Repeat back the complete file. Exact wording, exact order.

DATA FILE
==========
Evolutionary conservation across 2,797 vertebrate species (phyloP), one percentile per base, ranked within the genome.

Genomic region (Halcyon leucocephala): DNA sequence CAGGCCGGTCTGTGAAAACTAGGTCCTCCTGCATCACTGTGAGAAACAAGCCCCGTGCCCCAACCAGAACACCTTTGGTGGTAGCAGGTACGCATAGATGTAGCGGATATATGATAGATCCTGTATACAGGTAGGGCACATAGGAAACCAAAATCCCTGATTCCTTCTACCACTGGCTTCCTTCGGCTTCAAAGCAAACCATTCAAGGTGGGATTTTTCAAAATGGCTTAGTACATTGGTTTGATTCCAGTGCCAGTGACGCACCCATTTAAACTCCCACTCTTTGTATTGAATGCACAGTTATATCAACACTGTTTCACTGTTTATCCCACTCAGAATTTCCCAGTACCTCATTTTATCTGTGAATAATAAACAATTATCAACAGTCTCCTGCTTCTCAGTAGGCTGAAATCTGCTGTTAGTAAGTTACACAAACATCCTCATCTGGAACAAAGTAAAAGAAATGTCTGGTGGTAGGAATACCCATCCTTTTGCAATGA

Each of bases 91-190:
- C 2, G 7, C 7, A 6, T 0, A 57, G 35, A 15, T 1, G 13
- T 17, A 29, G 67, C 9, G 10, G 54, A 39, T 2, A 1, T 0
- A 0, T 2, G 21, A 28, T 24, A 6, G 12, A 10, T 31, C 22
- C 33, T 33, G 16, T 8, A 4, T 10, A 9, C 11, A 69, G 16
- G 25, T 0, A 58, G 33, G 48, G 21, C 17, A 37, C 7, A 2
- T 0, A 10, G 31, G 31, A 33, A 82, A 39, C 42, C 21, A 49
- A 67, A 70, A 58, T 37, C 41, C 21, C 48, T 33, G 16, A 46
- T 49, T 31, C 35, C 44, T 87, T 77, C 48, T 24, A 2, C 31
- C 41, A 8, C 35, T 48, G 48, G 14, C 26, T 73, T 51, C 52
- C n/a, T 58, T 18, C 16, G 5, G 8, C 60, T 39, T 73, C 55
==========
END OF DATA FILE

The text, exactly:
Evolutionary conservation across 2,797 vertebrate species (phyloP), one percentile per base, ranked within the genome.

Genomic region (Halcyon leucocephala): DNA sequence CAGGCCGGTCTGTGAAAACTAGGTCCTCCTGCATCACTGTGAGAAACAAGCCCCGTGCCCCAACCAGAACACCTTTGGTGGTAGCAGGTACGCATAGATGTAGCGGATATATGATAGATCCTGTATACAGGTAGGGCACATAGGAAACCAAAATCCCTGATTCCTTCTACCACTGGCTTCCTTCGGCTTCAAAGCAAACCATTCAAGGTGGGATTTTTCAAAATGGCTTAGTACATTGGTTTGATTCCAGTGCCAGTGACGCACCCATTTAAACTCCCACTCTTTGTATTGAATGCACAGTTATATCAACACTGTTTCACTGTTTATCCCACTCAGAATTTCCCAGTACCTCATTTTATCTGTGAATAATAAACAATTATCAACAGTCTCCTGCTTCTCAGTAGGCTGAAATCTGCTGTTAGTAAGTTACACAAACATCCTCATCTGGAACAAAGTAAAAGAAATGTCTGGTGGTAGGAATACCCATCCTTTTGCAATGA

Each of bases 91-190:
- C 2, G 7, C 7, A 6, T 0, A 57, G 35, A 15, T 1, G 13
- T 17, A 29, G 67, C 9, G 10, G 54, A 39, T 2, A 1, T 0
- A 0, T 2, G 21, A 28, T 24, A 6, G 12, A 10, T 31, C 22
- C 33, T 33, G 16, T 8, A 4, T 10, A 9, C 11, A 69, G 16
- G 25, T 0, A 58, G 33, G 48, G 21, C 17, A 37, C 7, A 2
- T 0, A 10, G 31, G 31, A 33, A 82, A 39, C 42, C 21, A 49
- A 67, A 70, A 58, T 37, C 41, C 21, C 48, T 33, G 16, A 46
- T 49, T 31, C 35, C 44, T 87, T 77, C 48, T 24, A 2, C 31
- C 41, A 8, C 35, T 48, G 48, G 14, C 26, T 73, T 51, C 52
- C n/a, T 58, T 18, C 16, G 5, G 8, C 60, T 39, T 73, C 55